Who do you tell about your move?

Once you’ve entered the home moving process you need to start thinking about who you need to inform. Surprisingly enough there are a lot of organizations and people who need to know about your change of address. Some are official and you are legally bound to notify them and some are simply personal. Others need to be told that you are moving so that that they can disconnect services or issue final bills before you leave your current home.

Finally, you need to contact service suppliers for your new home to let them know you need services connected or to open new accounts etc. It’s also important to talk to your bank(s) in particular to cancel any automatic payments to your current service providers and to set up new ones if appropriate. Most banks will want you to do this around a month in advance.

This isn’t something you should leave to the last minute. It’s far better to start planning the process early and get letters/notifications out to people as soon as possible. You really should be preparing for this as soon as you know you are moving. Don’t, however, send out notices before you have a firm moving date as this may just cause confusion later. You can have change of address cards printed up for friends and family if you like but it’s better to produce a standard letter for official notifications so that you can include account numbers and so on. You can set up a simple template on a PC and work from there.

It’s always worthwhile contacting the post office and arranging to have your mail forwarded to your new address for a specific period of time. You’ll probably have to pay for this service but it will help you ensure that nobody slips through the cracks.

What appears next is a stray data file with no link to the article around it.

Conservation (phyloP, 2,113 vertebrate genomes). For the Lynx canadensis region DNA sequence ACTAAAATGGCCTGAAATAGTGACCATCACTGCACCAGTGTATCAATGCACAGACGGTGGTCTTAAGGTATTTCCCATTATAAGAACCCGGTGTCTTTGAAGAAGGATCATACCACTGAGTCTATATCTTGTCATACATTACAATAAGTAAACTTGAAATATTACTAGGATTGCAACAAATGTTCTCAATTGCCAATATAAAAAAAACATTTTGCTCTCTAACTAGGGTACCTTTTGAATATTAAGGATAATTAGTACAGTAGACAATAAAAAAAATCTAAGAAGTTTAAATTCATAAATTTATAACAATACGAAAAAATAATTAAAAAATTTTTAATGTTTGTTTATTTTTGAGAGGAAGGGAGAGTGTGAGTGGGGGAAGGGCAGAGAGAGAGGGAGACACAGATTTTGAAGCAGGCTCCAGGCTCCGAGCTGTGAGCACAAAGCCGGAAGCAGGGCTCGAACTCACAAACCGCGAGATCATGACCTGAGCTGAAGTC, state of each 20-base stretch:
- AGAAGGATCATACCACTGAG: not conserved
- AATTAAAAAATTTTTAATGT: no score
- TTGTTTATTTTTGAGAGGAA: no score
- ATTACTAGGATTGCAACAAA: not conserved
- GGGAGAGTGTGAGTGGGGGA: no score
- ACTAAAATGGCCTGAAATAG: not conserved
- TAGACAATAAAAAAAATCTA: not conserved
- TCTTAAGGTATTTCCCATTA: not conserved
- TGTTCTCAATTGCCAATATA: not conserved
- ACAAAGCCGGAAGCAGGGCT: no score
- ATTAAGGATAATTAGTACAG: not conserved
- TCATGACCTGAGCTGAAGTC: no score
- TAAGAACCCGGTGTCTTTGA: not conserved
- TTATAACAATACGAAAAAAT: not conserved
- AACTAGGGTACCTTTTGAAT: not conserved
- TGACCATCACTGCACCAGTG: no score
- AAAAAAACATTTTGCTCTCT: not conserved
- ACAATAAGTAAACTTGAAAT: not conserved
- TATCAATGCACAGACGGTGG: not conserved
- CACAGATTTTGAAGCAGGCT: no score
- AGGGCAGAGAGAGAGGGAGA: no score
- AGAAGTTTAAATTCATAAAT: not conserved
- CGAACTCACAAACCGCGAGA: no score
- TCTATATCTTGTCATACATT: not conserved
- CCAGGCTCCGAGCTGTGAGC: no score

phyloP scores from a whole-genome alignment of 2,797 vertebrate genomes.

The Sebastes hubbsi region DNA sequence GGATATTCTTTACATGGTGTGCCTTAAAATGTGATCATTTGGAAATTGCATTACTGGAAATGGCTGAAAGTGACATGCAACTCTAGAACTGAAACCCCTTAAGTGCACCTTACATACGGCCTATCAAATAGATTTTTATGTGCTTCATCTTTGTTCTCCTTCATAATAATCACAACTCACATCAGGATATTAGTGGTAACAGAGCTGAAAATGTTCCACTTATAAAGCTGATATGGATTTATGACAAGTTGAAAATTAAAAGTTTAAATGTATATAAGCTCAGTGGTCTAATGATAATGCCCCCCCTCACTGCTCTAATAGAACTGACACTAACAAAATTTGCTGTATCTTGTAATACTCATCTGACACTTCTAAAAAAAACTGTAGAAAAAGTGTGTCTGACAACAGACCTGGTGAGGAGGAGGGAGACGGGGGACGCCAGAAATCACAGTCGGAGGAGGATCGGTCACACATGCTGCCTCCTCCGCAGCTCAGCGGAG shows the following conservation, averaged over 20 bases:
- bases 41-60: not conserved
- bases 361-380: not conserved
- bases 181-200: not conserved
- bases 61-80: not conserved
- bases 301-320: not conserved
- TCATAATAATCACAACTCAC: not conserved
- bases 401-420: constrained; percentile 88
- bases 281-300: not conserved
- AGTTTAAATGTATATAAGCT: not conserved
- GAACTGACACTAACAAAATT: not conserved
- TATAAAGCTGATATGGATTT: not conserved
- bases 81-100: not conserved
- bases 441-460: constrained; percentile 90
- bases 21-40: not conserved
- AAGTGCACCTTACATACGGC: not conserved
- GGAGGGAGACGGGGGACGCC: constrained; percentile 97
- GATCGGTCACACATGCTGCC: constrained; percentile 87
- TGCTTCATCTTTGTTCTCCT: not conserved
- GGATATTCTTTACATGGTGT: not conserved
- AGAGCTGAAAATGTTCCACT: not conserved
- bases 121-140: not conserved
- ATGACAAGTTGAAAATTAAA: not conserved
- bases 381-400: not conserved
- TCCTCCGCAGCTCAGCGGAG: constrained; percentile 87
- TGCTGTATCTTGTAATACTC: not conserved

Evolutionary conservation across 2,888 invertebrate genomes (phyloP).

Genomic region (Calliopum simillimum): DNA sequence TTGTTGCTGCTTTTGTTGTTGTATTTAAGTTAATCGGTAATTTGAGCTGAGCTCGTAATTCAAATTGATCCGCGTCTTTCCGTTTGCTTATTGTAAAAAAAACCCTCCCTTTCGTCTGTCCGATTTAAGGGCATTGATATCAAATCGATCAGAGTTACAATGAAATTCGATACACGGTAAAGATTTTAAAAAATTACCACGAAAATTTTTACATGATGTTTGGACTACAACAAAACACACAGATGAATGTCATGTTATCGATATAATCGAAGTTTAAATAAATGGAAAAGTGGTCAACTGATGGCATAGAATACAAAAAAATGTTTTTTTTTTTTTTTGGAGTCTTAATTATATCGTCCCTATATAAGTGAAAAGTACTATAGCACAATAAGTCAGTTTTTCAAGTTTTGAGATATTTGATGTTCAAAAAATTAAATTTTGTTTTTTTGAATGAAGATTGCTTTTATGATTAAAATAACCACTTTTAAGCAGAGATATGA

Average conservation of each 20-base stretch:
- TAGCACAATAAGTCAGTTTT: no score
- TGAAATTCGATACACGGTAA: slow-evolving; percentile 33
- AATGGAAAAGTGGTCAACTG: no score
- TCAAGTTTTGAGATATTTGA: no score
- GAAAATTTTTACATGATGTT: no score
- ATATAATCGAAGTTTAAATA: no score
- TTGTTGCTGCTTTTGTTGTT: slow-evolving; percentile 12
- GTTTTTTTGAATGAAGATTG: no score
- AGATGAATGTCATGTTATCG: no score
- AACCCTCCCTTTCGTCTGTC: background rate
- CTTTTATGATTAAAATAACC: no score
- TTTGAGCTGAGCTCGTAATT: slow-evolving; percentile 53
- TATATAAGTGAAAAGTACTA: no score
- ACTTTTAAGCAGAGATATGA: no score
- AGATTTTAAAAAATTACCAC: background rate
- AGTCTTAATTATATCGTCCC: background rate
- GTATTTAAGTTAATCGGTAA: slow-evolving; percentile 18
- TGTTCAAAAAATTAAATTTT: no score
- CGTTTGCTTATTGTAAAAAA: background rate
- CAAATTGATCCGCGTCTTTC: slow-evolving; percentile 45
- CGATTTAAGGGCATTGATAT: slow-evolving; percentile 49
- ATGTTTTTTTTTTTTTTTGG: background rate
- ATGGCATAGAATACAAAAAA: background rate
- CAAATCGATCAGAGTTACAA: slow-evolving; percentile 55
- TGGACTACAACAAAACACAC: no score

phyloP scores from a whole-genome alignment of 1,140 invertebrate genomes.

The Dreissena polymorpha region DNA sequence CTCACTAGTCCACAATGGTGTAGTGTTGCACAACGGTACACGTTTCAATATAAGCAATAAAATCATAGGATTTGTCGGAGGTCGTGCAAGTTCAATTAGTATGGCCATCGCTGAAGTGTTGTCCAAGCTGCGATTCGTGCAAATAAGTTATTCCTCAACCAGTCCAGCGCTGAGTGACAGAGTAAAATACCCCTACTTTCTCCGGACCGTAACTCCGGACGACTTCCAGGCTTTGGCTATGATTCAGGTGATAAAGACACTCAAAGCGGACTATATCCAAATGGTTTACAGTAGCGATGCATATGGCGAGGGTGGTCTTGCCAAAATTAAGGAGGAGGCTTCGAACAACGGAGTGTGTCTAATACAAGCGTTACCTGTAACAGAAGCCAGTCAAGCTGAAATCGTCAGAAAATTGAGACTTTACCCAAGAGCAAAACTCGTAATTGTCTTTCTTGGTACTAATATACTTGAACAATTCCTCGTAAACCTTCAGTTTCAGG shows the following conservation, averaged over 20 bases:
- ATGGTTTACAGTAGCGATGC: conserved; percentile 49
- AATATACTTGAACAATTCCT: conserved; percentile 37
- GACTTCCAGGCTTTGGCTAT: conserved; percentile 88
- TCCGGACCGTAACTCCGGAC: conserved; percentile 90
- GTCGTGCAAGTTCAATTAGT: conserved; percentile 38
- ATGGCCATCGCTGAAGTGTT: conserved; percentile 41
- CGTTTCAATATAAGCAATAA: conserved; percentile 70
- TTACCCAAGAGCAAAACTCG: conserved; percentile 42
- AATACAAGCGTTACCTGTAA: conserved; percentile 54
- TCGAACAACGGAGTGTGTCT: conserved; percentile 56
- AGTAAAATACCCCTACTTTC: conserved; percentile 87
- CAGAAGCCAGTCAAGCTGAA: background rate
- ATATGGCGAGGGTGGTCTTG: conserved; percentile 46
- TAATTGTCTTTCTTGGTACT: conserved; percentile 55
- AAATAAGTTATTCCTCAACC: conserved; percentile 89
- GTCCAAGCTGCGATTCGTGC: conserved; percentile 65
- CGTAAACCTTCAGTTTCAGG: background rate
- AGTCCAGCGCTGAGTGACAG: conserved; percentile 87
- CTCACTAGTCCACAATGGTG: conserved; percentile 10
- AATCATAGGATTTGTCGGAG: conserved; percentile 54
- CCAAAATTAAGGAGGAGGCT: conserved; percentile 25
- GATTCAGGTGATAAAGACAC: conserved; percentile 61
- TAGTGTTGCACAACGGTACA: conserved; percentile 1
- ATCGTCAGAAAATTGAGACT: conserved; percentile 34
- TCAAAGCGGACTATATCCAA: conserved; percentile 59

The easiest way to assess who you need to tell is to draw up a list of organizations to whom you regularly pay bills or with whom you regularly do business. Your bank statements can help you with this. Your address book will help you with friends and family. The checklist below may also be of use – you may not need to use all of these recommendations but many will apply:

  1. Friends and family
  2. Banks, credit card companies and other financial institutions
  3. Insurance companies
  4. Local government authorities as appropriate
  5. Tax authorities
  6. Hire purchase companies
  7. Utility companies (i.e. gas, electric, water as appropriate – in these cases you may need to talk to them direct to arrange disconnection/connection of services, account opening/closure etc)
  8. Phone companies – both fixed and mobile
  9. Satellite/cable TV providers
  10. Internet service providers
  11. TV licensing (in the UK)
  12. Doctor, optician and dentist
  13. Veterinarian
  14. Any home service provider (i.e. cleaner, pool maintenance, window cleaner etc)
  15. Schools
  16. Employers
  17. Regional driving license offices
  18. Magazine or newspaper subscriptions
  19. Clubs, professional associations, motoring organizations etc
  20. Rental companies
  21. Mail order companies